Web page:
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Redskins Stayed Determined, Kept 'Chipping Away' To Come Back From 14-Point Deficit


Brandon Scherff dug his hand in the grass at the 38-yard line with his team up one point against the Carolina Panthers on Sunday. It was a stark contrast from how the Redskins started the game, but there they were, driving into Panthers' territory and trying to add to their lead.

Scherff pulled to the left once the ball was snapped and delivered a block on All-Pro linebacker Luke Kuechly, which allowed Derrius Guice to crash through the crease he created. Guice then stiff-armed Shaq Thompson on his way to a 37-yard run that set up the Redskins' second touchdown of the day one play later.

As Guice mowed down Panthers defenders, all Scherff could do was laugh.

"You can't really do that in practice because they're your teammates, but [Guice] is an animal out there and we love seeing it."

That run was one of the many exclamation marks that came in the second half for the Redskins, who were down 14 points just 10 minutes into the game. It can be easy for teams to panic in those situations, said interim head coach Bill Callahan, but rather than shifting gears too quickly, the team stayed true to their game plan, which paid off in a big way.

"We've been down before and we've been patient and come back," Callahan said. "I think it would be a different game if it got away from us a little bit more, but the game was still in hand and it was early on, so there was no reason to abandon any run-type thinking at the time."

The Panthers' offense was led by versatile running back Christian McCaffrey, and his ability as a runner and pass catcher were on display in the first two drives. He accounted for 52% of the yards on the Panthers' first drive, helping them zip down to Washington's 4-yard line to set up the eventual score.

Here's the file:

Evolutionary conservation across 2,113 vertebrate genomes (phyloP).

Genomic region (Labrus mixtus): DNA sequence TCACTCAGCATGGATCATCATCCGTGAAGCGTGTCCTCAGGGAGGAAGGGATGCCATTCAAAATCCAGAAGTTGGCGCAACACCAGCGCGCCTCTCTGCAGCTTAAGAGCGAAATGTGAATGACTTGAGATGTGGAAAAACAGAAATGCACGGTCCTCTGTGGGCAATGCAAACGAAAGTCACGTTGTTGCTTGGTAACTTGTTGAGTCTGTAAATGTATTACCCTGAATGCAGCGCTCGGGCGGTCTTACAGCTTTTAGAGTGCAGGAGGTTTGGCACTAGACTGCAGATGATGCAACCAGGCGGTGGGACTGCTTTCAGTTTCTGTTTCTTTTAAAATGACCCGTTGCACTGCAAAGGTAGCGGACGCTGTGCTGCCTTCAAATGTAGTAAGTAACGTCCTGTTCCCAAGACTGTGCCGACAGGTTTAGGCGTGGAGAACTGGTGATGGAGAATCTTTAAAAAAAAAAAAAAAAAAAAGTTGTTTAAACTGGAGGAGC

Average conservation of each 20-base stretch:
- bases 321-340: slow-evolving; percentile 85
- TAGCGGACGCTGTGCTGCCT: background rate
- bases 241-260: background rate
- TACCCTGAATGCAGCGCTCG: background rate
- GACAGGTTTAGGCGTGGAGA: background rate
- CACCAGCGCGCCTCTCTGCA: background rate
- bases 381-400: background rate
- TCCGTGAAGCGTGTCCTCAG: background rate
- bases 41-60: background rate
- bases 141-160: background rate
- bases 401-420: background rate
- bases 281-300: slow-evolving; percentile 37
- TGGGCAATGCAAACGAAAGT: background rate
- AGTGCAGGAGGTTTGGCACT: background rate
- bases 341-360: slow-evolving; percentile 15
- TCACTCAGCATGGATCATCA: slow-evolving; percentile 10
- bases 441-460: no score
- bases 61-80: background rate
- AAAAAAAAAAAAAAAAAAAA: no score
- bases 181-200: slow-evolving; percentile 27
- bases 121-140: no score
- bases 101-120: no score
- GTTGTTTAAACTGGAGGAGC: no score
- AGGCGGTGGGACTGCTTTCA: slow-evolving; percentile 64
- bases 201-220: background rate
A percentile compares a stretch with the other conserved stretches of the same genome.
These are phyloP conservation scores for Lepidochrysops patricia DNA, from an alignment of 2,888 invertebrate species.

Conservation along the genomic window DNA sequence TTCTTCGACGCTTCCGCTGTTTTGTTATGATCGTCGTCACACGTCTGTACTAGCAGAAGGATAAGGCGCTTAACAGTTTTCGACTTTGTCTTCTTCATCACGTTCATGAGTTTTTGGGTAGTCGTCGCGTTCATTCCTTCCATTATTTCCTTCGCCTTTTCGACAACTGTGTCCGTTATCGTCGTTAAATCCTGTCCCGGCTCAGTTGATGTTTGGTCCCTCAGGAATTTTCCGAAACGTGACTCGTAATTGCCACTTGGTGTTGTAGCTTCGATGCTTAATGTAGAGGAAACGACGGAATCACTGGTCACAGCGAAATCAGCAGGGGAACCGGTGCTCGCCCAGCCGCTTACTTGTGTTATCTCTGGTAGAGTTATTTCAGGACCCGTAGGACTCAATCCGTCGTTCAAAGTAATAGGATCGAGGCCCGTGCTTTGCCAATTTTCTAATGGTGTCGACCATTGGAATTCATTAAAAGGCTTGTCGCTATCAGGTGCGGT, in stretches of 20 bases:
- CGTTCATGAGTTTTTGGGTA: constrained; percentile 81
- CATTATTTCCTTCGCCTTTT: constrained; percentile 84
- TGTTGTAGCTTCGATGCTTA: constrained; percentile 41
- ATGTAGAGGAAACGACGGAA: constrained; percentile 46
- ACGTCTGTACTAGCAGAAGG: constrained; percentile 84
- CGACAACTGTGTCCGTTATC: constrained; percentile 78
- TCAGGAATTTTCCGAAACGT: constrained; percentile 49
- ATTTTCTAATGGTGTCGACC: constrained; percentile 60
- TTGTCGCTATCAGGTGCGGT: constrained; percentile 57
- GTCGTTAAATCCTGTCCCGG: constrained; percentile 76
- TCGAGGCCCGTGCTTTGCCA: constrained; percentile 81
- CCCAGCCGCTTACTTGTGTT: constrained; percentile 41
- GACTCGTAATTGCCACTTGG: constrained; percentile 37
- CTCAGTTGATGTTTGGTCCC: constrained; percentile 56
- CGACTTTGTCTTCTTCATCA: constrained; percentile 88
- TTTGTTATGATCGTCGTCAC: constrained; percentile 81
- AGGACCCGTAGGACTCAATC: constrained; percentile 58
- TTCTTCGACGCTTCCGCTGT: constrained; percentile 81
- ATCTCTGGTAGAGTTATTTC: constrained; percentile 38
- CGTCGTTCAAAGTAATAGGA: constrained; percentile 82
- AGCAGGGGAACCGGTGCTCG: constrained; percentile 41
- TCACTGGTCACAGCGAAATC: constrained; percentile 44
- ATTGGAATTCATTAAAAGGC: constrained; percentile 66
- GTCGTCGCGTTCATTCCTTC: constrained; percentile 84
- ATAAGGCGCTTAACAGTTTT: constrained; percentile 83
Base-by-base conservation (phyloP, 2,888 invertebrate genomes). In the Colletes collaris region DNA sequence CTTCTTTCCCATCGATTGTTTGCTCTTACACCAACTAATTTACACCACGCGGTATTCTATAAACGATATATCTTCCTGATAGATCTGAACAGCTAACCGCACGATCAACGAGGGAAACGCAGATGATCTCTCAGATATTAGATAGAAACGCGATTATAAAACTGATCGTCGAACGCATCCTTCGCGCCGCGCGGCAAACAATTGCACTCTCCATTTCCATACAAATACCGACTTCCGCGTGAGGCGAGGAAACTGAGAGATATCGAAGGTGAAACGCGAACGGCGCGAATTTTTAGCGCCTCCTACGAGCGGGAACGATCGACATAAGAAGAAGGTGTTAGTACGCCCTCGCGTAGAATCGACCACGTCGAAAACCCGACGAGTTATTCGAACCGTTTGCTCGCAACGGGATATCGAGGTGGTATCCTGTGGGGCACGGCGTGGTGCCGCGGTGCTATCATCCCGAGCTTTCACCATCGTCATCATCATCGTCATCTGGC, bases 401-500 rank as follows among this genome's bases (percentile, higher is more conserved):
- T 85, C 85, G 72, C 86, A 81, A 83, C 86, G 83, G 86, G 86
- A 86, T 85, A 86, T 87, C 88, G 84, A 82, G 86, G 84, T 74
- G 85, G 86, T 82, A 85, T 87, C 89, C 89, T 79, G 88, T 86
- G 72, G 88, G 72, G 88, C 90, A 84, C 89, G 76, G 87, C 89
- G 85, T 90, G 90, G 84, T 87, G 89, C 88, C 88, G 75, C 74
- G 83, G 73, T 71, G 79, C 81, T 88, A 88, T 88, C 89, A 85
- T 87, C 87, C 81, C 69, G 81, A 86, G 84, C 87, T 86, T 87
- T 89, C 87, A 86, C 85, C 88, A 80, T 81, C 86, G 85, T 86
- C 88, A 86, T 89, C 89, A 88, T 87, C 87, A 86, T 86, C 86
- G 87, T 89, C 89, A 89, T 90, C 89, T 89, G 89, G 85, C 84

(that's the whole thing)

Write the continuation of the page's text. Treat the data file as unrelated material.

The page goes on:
The Redskins managed to contain McCaffrey on the next drive, but this time it was wide receiver D.J. Moore who powered the Panthers offense. Six plays later, Moore put his team up 14-0 with a 13-yard touchdown grab.

It was a punch to the gut for the Redskins, who had -11 yards compared to the Panthers' 130. But Scherff said there was no need for the team to give up.

"It was only the first quarter, so you just gotta keep chipping away," Scherff said. "This is our job. We gotta perform."

The Redskins' response came on the next drive. Two plays after the offense set up shop at their own 25-yard line, Guice exploded for a 60-yard run on his first carry of the game. The drive ended in a field goal -- the offense stalled three plays later -- but it showed that the Redskins weren't done fighting and were still dedicated to their run-dominant rushing attack.

"The young guy, Guice, he came in and gave us a spark we needed," Adrian Peterson said after the game. "He had an incredible run and was picking up some big chunks."

From that point on, the offense was rolling; the Redskins scored 29 unanswered points with three field goals and touchdowns apiece. After having negative yardage in the first drive, they finished the game with 362 yards on six yards per play.